A new HUD survey could help change the way the federal government defines the "suburban"—a notoriously tricky proposition.
Office and Policy Development and Research
The Pew Research Center digs into a question of definitions, fraught with exceptions and subjectivity.
Decoded - Pew Research Center
The gas tax, suburban highway spending cycle is both self-serving and self-destructive, according to this article.
The definitions of suburban chosen by researchers tend to fall into three categories—and each has a significant impact and the results of academic inquiry.
Joint Center for Housing Studies of Harvard University
The federal government has no official definition of suburban, even though a majority of Americans say they live in suburban communities.
In a new book, Hans Westlund and Tigran Haas argue that the global knowledge economy is radically reshaping urban development. Eventually, they say, it'll render meaningless our present notions of "urban," "suburban," and "rural."
Regional Studies Association
A review of the recent "Future of Suburbia" event held at the Center for Advanced Urbanism at the Massachusetts Institute of Technology.
Numerous popular and academic writers from the 1950s and 1960s critiqued suburban development patterns and found them wanting.
It's not a popular viewpoint, but what if suburbs end up being more critical to a sustainable and efficient future than dense urban areas?
A CityLab article takes a trip to Levittown, Pennsylvania for a lesson in how places change, even when some places stay the same.
Columbus is surprisingly suburban, given that the city is the largest in population in the state of Ohio. Maybe that perception comes from the fact that it’s also the largest in size in the state?
The Columbus Dispatch
According to Joel Kotkin, the next culture war will be fought over how and where Americans choose to live. It's suburbs vs. cities, again.
Real Clear Politics
A bill to create an exception for Marin County for meeting it's state affordable housing requirements is sailing through the legislature and even has the support of affordable housing developers.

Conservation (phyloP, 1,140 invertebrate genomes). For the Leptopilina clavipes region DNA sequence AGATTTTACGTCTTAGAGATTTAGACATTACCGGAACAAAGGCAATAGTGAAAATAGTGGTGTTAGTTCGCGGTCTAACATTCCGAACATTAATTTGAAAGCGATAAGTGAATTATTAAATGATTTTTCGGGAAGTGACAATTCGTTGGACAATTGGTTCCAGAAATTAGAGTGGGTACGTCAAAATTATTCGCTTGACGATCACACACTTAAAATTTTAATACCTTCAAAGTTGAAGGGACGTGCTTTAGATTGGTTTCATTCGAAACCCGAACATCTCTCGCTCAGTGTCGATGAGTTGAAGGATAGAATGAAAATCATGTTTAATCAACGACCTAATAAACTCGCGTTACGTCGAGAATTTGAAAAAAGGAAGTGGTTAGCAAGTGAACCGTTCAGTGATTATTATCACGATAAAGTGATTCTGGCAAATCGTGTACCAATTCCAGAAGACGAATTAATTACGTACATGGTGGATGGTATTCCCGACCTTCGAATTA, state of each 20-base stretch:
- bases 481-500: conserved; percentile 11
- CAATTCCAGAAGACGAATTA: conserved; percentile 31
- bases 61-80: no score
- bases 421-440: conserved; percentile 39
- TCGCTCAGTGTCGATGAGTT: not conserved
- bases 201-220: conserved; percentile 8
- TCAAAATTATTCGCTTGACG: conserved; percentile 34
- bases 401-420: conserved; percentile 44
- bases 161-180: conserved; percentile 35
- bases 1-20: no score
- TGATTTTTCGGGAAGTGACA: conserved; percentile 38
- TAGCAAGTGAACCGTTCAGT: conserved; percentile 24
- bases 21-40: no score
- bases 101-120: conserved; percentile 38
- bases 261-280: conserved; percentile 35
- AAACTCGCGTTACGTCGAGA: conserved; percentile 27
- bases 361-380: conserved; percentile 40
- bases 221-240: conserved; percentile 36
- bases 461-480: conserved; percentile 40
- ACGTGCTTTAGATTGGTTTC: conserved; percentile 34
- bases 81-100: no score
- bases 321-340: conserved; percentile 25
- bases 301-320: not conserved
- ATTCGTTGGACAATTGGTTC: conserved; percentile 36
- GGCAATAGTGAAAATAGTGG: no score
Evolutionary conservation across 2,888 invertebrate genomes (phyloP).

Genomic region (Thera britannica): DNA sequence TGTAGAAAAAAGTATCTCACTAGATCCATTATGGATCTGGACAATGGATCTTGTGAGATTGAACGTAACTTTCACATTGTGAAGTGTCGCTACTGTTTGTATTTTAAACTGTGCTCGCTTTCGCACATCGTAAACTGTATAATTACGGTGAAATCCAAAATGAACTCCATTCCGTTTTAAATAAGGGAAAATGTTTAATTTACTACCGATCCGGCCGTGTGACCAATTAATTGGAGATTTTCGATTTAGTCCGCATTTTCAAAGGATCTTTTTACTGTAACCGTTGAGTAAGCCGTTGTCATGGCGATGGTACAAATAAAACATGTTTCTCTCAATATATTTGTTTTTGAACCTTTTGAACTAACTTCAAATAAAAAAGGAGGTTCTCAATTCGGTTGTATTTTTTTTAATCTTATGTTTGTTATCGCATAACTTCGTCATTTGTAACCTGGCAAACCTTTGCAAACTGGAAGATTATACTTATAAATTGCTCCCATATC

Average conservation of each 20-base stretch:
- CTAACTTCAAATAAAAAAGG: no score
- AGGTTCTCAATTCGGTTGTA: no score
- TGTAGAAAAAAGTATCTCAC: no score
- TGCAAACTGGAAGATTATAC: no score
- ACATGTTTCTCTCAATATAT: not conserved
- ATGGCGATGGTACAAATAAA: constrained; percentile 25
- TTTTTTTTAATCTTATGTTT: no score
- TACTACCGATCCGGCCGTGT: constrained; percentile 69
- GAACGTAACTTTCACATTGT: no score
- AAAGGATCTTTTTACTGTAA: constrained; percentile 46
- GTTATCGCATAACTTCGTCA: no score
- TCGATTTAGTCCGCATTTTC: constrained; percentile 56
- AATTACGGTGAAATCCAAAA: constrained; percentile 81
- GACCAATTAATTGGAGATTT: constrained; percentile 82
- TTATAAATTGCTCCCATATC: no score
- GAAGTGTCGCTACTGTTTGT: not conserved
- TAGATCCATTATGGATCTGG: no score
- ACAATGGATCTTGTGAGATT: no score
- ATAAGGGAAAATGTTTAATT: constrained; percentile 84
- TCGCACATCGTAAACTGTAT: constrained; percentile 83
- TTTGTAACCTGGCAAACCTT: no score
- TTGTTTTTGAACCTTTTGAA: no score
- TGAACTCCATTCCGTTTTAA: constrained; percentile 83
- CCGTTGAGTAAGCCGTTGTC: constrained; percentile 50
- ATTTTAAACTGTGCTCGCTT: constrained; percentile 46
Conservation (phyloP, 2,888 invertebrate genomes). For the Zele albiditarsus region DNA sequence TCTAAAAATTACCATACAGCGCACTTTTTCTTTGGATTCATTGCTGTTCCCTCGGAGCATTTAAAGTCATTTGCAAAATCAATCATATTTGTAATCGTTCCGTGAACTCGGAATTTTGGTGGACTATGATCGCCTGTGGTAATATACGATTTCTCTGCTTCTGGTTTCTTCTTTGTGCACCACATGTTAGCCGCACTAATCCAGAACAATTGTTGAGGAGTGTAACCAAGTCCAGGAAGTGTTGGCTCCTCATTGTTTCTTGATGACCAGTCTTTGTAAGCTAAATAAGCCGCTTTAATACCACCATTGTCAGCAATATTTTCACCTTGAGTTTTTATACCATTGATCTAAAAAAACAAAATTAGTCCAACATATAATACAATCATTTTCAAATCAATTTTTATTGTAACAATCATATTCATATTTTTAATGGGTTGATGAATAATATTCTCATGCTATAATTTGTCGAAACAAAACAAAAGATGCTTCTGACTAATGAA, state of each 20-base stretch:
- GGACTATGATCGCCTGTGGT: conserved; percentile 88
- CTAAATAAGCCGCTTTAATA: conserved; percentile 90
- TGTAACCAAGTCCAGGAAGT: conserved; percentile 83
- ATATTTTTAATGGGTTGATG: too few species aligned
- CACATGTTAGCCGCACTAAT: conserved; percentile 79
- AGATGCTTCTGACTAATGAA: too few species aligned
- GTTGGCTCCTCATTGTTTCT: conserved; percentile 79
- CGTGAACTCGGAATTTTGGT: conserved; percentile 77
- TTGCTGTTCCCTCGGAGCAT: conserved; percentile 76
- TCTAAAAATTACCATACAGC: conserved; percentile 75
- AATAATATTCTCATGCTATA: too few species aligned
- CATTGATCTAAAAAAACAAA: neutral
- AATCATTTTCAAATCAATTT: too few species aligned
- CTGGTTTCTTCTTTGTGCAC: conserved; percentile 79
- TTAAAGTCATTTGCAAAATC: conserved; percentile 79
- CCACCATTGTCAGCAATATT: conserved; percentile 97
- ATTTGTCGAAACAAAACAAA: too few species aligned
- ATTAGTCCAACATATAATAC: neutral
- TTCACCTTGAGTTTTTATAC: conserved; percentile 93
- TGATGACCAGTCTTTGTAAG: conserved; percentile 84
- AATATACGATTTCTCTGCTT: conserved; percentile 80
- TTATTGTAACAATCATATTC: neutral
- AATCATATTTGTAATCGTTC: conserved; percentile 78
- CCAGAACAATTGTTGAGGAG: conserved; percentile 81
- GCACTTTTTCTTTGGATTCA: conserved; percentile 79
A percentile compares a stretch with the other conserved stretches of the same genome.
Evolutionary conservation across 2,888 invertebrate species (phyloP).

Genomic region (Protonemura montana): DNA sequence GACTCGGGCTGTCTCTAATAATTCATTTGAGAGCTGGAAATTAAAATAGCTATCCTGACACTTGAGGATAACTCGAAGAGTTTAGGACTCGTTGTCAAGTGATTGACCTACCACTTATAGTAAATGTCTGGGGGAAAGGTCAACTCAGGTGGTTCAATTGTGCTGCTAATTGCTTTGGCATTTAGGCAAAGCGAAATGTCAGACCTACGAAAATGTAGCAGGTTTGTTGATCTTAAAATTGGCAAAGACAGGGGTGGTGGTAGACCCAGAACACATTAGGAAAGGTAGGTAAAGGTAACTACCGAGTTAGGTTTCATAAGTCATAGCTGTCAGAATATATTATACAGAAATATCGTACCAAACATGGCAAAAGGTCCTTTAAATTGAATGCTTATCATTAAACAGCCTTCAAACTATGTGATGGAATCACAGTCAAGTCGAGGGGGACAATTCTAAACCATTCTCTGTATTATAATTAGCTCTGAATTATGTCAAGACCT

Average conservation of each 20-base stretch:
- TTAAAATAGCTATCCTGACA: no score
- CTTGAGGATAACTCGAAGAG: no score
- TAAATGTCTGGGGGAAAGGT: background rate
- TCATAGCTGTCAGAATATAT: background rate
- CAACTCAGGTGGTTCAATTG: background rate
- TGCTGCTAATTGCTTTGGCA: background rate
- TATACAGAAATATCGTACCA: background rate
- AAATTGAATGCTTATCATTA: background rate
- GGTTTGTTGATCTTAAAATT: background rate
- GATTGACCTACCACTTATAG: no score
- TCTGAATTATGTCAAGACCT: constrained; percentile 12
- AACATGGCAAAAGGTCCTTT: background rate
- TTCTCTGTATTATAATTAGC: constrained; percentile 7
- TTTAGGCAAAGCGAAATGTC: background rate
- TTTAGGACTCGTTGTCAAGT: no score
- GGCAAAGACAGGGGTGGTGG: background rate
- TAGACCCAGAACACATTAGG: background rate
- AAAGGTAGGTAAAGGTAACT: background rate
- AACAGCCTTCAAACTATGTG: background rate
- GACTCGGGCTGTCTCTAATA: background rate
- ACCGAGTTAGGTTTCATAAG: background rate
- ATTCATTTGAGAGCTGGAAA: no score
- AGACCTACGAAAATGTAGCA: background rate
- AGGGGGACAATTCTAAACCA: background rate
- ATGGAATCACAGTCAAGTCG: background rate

Marin Independent Journal
As we've heard recently, home prices are on the rise throughout the United States. New research from Jed Kolko shows that increases are particularly acute in areas with high rises, multi-family housing, and a diversity of residents.
The Atlantic Cities
New census data shows that America's cities continue to grow at a faster rate than their suburbs, sustaining the reversal of a decades-long trend.
The Wall Street Journal
Utilizing 17 case studies, a new report from Smart Growth America examines the costs and benefits of competing development strategies. Any way you slice it, smart growth strategies are more financially prudent than building sprawl.
Form-based codes extract the DNA of the desired local character, and enable it by right. Hazel Borys talks about how to get the numbers right in this week's Back of the Envelope.
A study of three different development types in Nashville shows that mixed-use infill projects deliver an exponentially greater return on investment than traditional suburban, or even New Urbanist-style, greenfield development.
In rising to meet America's changing housing needs and demands, not every community is positioned to pull it off. What to do? Painful though it is, Ben Brown suggests triage.
Amanda Kerr reports on a trend in small mixed-use developments in southeastern Virginia. Can such projects succeed while larger mixed-use developments in the region struggle?
Hampton Roads Daily Press